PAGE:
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The Missing Picture (L’image Manquante) by Rithy Panh


Rithy Panh has devoted his career to making films about the atrocities and legacies of the Cambodian Genocide, from the precisely documented torture facility described in S-21: The Khmer Rouge Killing Machine, to the indentured servitude faced by present-day sex workers in Paper Cannot Wrap up Embers. Throughout, Panh has remained steadfastly situated in the present: while his films concern the past, they do not attempt to enter or relive it, but rather interrogate historical meaning for the purposes of understanding a troubled present.

The Missing Picture, his latest, similarly begins in a contemporary moment, when Panh returns to his family home for the first time since being forcibly removed on April 17, 1975, a day shy of his 11th birthday. The house, as Panh’s narrator (Randal Douc) explains in voiceover, is long gone, with a gambling den, then a karaoke bar, and finally a brothel standing in its place. But Panh insists he remembers every detail. Beginning with that moment of evacuation, the film traces the years in which he and his family were sent to the countryside to be “re-educated” with hard labor, famine, and brutal punishment.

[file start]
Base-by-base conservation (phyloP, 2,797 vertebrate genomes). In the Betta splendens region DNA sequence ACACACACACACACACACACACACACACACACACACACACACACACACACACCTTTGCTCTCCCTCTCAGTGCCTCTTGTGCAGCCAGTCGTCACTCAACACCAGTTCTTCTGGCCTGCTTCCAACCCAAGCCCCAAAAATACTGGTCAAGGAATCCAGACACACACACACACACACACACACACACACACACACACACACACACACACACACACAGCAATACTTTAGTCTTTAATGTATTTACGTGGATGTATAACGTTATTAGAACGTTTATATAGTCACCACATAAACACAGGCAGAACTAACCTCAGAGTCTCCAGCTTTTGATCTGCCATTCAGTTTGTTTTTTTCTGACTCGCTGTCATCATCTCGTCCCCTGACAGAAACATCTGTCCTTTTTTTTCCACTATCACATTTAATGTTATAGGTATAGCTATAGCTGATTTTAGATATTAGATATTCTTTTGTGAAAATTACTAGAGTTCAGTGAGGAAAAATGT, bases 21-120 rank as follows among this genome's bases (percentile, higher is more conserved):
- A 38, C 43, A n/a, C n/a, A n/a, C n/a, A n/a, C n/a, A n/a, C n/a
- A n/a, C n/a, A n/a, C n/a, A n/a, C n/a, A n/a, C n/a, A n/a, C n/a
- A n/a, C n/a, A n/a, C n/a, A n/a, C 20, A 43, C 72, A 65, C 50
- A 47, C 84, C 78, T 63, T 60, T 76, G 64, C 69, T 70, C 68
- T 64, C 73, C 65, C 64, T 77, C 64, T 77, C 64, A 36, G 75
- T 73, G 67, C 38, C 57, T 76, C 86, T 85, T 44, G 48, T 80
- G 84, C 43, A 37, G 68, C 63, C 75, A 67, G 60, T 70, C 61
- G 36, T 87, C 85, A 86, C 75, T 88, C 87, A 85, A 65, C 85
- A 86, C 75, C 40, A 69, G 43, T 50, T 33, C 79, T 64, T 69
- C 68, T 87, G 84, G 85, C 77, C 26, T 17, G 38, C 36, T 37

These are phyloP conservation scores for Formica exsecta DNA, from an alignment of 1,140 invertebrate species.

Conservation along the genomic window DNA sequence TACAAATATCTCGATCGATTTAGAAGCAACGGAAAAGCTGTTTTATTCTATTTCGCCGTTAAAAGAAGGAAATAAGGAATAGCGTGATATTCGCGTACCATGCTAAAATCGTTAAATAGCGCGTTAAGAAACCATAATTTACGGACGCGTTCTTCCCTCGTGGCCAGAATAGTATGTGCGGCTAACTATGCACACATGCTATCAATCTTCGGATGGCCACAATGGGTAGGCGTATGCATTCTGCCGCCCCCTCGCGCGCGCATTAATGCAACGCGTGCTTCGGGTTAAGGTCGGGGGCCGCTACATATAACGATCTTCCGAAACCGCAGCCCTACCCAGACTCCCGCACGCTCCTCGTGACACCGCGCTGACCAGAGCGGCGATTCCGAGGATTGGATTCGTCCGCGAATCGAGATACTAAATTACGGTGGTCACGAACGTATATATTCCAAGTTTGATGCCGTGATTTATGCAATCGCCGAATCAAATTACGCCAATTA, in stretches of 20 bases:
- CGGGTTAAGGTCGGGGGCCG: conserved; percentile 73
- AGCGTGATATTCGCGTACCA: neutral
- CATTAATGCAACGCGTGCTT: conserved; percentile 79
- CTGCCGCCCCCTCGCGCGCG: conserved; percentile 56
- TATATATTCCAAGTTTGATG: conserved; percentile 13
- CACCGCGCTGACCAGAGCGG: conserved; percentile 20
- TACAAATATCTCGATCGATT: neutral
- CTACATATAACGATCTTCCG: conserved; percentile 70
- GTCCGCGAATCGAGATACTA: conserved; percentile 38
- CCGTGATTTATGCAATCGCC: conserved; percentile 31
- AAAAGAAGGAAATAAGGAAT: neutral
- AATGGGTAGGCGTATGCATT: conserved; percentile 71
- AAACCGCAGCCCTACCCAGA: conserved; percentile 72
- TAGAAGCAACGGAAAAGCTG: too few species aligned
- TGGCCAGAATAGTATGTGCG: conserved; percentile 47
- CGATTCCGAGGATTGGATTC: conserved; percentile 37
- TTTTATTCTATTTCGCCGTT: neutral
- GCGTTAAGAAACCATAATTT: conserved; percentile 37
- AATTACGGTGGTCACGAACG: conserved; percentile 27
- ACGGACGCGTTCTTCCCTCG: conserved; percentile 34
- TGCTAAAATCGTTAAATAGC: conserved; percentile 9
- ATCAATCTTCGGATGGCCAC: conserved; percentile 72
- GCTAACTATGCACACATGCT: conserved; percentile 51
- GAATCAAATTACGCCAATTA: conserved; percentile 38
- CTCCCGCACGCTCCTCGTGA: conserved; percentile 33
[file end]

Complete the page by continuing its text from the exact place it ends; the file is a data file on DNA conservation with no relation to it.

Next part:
The Missing Picture

In its attempt to tell this autobiographical story—in essence, Panh’s coming of age—the film encounters a difficulty: because the Khmer Rouge confiscated or destroyed everyone’s personal property, leaving only clothes dyed black and a single spoon for each individual, very little remains of the period. The film, then, becomes a lament for these “missing pictures” that would otherwise show what happened. It is also a way of reconstituting what those images might have looked like. To this end, Panh uses clay figures, which we see in some scenes delicately being carved, and arranges them on intricate diorama sets of his family’s lively patio in Phnom Penh, the thatched hut his mother built in the forest, and the muddy rice paddies where he was forced to work.

The effect of these small, roughly painted figures is striking, particularly for the way they’re handled in the film. They’re touched with great care as if they carried the souls of the people they represent: Panh’s father in a white suit, his modish brother sporting a guitar, and Panh himself, as a boy, dressed in a red and orange shirt. The clay figures are generally left unanimated, though there is a sequence in which three children, who we’ve been told died from hunger, float magically through the sky. More often, they sit unmoving in the dirt or lying on a wood slat bed in the infirmary, their stillness a reminder that what’s lost, pictures and people both, can never be retrieved, however much we might approximate their images.